3D scanning is the process of digitally gathering an object’s surface data to determine its shape, enabling users to either replicate the part by reverse-engineering it, or inspect it through dimensional analysis.
To achieve this, operators use scanners that employ lasers, light, or sensors to detect the surface of the object being scanned and assigns data points to that surface. Those data points ultimately recreate the object. Depending on the type of laser, light, or sensor used, the level of detail and efficiency of making the scan can differ.
Read on for the most popular 3D scanning methods:
- Laser triangulation
- Structured light 3D scanning technology
- Photogrammetry 3D scanning technology
- Contact-based 3D scanning technology
- Laser pulse-based 3D scanning technology
Laser scanners project a laser line onto the surface of the object being scanned, which angled sensing cameras detect through a calibration process. While laser triangulation can create precise scans, it doesn’t always work on transparent or shiny surfaces.
3D scanning devices that use structured light also start with triangulation. This method uses a projector with two cameras at angles on either side. The sensing cameras examine light patterns projected onto the scanned object, and users can determine exact X-Y-Z coordinates from that data.
The projector in a structured light sensor produces a striped pattern of light that will change in size and direction during data collection. Sensing cameras notice this contrast and assign those pixels to X,Y,Z coordinates.
Structured light 3D scanning is a popular method of non-contact scanning in a variety of industries. Some say that its no-touch approach streamlines workflows and produces more accurate and rapid results than contact-based scanners.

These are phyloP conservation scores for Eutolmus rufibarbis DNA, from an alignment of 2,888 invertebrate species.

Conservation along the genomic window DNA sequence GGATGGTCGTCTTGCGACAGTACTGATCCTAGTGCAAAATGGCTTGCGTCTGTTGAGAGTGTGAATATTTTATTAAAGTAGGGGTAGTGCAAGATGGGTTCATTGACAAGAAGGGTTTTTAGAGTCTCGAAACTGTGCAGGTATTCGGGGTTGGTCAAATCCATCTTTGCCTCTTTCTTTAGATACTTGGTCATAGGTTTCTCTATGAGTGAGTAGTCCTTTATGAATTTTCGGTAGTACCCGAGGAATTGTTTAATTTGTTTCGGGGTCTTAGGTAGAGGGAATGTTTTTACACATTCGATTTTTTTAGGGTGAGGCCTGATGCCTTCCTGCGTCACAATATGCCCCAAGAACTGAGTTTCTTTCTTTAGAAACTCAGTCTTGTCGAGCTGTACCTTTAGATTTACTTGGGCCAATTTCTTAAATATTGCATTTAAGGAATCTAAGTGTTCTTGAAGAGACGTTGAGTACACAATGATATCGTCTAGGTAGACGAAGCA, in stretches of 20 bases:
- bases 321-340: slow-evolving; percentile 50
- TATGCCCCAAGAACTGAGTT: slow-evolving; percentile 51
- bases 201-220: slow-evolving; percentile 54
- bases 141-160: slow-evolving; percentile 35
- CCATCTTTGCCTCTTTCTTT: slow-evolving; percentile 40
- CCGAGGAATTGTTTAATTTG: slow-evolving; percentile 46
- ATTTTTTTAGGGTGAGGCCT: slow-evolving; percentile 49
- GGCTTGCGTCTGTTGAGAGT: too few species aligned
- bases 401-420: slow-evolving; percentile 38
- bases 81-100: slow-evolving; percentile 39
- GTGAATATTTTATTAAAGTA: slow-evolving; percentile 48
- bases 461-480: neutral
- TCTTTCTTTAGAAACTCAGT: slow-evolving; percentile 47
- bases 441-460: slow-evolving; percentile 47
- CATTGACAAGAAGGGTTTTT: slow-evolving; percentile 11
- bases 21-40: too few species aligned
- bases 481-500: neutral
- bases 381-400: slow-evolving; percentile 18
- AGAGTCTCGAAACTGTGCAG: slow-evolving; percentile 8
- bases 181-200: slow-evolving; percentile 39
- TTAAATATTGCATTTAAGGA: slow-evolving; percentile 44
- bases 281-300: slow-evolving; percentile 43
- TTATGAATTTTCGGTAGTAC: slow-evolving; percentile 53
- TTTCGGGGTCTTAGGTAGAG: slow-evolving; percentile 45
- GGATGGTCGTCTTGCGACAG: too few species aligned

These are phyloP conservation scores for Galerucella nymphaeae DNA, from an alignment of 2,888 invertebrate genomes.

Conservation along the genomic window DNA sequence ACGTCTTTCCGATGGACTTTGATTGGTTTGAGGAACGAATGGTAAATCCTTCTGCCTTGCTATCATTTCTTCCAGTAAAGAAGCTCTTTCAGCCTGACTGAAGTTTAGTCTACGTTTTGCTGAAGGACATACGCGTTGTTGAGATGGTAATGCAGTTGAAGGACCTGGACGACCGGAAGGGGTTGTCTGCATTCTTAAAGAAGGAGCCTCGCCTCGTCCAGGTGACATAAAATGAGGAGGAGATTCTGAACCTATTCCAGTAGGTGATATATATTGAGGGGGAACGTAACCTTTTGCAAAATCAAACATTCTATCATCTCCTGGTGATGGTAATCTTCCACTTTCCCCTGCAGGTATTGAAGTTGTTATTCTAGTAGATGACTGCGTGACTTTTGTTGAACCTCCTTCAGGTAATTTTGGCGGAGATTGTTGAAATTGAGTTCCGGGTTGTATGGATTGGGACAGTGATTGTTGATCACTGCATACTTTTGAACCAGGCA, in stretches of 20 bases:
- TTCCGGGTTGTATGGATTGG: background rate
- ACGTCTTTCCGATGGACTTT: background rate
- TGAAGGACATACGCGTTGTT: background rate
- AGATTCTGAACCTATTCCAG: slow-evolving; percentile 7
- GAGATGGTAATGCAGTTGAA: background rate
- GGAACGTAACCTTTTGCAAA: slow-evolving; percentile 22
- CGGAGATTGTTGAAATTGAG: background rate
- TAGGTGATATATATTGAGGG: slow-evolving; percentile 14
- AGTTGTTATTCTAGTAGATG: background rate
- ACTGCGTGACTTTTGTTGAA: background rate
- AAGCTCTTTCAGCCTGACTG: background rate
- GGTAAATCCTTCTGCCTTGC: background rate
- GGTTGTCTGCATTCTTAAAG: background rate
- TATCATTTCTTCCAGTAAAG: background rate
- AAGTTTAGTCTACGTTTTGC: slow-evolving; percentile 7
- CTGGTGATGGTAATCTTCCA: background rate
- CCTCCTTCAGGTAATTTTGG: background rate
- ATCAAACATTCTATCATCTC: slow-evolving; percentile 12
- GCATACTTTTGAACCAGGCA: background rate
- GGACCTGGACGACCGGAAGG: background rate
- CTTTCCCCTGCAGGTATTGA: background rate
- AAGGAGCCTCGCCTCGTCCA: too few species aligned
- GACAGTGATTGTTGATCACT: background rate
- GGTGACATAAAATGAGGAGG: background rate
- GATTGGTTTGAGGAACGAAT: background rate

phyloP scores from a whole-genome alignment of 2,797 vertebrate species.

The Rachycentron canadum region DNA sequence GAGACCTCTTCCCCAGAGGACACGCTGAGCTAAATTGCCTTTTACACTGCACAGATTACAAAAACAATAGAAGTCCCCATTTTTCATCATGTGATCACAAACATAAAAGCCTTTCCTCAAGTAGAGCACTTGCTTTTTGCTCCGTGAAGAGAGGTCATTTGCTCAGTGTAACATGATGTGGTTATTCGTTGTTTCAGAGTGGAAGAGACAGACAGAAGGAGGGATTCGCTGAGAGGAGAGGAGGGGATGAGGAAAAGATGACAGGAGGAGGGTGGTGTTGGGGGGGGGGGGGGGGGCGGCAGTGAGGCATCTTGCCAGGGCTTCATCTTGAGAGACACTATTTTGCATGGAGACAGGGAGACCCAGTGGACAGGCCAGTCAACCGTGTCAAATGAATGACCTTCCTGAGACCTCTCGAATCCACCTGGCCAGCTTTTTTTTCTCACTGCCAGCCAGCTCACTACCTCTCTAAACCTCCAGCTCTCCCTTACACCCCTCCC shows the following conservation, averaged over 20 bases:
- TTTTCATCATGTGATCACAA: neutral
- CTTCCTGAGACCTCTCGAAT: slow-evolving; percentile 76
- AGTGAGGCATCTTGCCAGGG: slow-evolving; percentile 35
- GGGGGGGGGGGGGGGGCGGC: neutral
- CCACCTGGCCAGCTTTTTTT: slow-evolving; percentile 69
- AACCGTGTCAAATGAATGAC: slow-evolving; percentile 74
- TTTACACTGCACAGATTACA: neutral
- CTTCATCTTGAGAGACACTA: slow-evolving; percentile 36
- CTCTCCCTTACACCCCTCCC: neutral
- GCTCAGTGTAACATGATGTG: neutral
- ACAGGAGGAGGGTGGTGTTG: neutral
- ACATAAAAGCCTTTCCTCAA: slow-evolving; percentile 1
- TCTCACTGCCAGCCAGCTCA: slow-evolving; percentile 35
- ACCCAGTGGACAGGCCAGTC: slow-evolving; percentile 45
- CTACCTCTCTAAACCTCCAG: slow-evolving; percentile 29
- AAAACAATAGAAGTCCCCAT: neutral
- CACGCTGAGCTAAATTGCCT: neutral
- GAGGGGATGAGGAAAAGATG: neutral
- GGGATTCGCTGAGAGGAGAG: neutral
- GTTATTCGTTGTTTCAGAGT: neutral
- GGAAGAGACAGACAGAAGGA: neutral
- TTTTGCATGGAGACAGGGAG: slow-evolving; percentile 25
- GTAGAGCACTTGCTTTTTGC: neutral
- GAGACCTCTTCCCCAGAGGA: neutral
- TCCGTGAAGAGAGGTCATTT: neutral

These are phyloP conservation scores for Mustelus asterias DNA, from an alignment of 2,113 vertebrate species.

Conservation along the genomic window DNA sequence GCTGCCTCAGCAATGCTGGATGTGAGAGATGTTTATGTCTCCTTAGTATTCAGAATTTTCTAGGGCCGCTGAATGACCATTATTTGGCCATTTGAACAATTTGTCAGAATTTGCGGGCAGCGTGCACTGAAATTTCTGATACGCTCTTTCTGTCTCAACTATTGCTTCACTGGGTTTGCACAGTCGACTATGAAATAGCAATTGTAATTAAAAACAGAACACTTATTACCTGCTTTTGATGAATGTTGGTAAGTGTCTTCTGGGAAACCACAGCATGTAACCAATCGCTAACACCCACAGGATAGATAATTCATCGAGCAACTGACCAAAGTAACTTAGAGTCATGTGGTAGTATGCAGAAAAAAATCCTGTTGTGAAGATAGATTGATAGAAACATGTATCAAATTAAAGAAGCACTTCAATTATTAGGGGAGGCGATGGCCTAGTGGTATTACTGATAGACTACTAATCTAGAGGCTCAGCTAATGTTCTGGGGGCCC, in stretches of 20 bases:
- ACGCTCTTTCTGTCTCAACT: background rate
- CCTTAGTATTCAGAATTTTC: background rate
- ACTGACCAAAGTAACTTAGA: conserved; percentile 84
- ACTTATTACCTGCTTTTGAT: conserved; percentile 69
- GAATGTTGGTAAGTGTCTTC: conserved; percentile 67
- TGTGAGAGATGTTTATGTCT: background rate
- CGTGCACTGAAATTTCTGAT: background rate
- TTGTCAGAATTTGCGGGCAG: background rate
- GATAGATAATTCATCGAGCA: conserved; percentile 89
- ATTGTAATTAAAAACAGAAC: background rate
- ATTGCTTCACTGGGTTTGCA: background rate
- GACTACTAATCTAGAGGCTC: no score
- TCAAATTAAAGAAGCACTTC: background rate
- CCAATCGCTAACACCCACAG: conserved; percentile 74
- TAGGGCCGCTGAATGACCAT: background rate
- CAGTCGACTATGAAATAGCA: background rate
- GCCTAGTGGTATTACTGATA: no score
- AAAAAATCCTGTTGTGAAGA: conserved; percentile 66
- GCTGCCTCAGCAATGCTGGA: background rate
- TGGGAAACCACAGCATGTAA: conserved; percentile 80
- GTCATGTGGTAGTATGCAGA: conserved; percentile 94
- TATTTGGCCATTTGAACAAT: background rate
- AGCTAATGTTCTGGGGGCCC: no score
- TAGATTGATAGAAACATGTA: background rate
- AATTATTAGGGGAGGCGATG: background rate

However, some structured light technology is more effective than other types. For example, blue light scanners have narrower wavelengths than white light scanners, making them more resistant to ambient light.
Photogrammetry is the exercise of removing dimensional information from high-resolution photographs. Instead of using structured light or lasers, a camera takes images from various vantage points then uses software to bundle multiple 2D images together to develop a three-dimensional data set. This method is most often used with an optical 3D scanning system.
Users can perform photogrammetry with a handheld digital camera, or by using an integrated camera mounted on the end of a robot in an automated scanning cell. This produces a map of target locations that can then link together data.
Contact-based 3D scanning is more invasive than the aforementioned processes. It uses anprobe -- either stationary or roving -- to make contact with an object's surface. Software used with the probe will detect how and where the probe touches the surface and can record the 3D surface location.
This technology, also called time-of-flight scanning, uses the speed of light and sensors to measure surface geometry. In this method, millions of pulses are projected from the laser to the object’s surface, which are then reflected back to the sensor. The timing of the pulses from the laser back to the sensor permits the collection of surface data in this type of scan. A mirror rotates the laser and sensor hardware, which helps the software to collect 3D data.